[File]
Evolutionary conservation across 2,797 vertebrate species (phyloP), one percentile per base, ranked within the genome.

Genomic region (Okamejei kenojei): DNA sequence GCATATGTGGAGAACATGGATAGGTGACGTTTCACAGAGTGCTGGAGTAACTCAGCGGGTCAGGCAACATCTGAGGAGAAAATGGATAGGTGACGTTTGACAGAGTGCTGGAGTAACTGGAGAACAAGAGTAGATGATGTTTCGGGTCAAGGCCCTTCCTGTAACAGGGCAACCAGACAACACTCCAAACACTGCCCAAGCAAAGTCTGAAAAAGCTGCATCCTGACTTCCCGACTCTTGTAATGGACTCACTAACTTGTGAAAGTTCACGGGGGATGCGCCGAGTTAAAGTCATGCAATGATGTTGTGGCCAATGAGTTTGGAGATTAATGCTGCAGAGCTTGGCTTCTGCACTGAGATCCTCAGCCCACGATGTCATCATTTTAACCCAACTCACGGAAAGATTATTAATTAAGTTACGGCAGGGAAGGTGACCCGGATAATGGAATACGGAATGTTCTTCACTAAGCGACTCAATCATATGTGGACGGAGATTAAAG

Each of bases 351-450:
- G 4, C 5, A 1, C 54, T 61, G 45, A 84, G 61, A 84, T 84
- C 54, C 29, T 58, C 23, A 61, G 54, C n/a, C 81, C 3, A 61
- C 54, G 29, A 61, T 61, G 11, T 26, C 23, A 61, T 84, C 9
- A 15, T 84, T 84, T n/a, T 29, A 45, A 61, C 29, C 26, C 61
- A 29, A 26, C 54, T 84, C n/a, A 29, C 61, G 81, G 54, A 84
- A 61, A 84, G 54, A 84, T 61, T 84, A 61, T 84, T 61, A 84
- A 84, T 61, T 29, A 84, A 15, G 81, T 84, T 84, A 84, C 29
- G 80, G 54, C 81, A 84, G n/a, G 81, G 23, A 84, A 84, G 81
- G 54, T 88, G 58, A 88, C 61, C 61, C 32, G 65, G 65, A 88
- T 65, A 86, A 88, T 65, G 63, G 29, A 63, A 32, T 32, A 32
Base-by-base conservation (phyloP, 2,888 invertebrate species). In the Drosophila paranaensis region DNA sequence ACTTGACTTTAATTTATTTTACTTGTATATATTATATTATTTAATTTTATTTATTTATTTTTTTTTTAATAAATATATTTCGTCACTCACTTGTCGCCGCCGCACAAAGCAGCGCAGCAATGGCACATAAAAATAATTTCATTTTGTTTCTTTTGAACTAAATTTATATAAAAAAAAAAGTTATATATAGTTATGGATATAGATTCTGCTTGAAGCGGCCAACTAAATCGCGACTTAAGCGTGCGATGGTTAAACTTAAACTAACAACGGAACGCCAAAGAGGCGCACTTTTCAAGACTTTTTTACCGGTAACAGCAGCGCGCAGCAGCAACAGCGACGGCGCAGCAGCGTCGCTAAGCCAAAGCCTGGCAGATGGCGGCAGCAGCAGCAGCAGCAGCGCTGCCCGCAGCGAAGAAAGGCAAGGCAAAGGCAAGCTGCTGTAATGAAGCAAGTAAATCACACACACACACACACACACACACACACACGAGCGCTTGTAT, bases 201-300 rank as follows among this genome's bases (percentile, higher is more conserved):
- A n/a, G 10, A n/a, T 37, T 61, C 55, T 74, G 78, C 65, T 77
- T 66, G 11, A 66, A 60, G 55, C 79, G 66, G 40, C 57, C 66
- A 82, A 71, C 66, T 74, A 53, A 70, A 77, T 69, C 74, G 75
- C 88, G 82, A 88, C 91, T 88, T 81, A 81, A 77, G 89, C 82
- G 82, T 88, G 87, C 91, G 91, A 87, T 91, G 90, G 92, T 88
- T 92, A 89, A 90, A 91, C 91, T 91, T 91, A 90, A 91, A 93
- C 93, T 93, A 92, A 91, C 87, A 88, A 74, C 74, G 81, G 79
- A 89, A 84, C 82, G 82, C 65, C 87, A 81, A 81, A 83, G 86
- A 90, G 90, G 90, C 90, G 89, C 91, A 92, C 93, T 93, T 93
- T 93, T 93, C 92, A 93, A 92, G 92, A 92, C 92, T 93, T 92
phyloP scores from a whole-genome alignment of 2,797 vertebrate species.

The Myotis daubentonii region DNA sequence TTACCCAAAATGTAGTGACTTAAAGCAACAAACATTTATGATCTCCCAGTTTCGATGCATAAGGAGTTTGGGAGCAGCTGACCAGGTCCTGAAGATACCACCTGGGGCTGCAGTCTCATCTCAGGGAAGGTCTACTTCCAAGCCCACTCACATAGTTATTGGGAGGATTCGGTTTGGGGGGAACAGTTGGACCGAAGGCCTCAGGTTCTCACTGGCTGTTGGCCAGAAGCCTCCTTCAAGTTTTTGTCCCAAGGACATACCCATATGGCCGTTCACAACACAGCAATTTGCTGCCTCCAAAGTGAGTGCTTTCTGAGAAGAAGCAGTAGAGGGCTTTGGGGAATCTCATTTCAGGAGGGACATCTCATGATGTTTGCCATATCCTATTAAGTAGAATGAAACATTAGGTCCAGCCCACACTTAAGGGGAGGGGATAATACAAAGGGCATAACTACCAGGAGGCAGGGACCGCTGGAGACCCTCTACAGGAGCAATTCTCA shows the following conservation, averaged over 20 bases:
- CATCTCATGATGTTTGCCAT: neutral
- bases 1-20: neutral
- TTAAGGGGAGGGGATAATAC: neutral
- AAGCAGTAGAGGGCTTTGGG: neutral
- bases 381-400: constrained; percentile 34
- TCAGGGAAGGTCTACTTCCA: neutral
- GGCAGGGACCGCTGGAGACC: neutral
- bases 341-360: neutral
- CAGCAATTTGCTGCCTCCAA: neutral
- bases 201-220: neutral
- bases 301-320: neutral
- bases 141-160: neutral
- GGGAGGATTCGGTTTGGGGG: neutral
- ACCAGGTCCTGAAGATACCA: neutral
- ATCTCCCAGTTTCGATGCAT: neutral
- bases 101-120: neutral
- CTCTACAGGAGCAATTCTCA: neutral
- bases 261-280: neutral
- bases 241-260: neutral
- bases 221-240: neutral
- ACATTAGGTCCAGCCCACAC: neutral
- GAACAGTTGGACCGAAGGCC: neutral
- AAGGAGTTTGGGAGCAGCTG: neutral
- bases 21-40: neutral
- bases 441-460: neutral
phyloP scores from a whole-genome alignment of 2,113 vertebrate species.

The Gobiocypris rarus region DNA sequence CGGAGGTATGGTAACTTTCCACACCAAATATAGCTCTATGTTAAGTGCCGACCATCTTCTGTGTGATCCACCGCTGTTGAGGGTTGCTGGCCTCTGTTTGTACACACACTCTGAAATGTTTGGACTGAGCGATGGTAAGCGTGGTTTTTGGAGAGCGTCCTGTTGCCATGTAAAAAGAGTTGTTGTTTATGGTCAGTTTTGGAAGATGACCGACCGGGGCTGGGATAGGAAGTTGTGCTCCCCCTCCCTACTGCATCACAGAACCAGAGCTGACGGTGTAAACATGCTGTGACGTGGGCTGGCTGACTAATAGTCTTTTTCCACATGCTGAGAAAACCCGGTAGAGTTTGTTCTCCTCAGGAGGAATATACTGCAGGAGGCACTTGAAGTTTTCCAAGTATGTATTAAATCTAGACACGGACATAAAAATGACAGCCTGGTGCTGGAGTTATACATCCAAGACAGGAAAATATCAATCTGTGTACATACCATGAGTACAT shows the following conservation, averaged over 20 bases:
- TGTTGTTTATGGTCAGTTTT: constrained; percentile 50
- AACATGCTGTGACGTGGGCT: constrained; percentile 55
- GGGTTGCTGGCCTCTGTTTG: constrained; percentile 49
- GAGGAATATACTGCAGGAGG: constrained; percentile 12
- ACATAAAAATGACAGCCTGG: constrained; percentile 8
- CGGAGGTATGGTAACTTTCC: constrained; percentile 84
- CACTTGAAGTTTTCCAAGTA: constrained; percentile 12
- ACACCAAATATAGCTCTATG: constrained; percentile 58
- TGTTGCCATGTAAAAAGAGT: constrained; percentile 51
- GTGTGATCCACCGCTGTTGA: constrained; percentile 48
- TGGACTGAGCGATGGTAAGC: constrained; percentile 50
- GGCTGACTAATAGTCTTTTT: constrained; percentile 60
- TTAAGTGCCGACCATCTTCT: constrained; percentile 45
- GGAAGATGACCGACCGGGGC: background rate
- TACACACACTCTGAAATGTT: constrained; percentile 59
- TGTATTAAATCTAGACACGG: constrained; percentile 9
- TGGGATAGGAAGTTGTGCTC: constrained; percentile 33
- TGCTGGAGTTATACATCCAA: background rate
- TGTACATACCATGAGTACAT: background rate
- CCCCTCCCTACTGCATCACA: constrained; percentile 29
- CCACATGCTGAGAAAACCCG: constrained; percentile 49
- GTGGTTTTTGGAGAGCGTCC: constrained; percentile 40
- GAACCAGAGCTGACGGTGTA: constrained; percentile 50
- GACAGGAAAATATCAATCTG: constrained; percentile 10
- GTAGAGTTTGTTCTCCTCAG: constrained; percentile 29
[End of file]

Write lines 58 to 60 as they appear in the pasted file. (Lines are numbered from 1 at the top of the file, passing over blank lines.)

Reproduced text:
- ACATAAAAATGACAGCCTGG: constrained; percentile 8
- CGGAGGTATGGTAACTTTCC: constrained; percentile 84
- CACTTGAAGTTTTCCAAGTA: constrained; percentile 12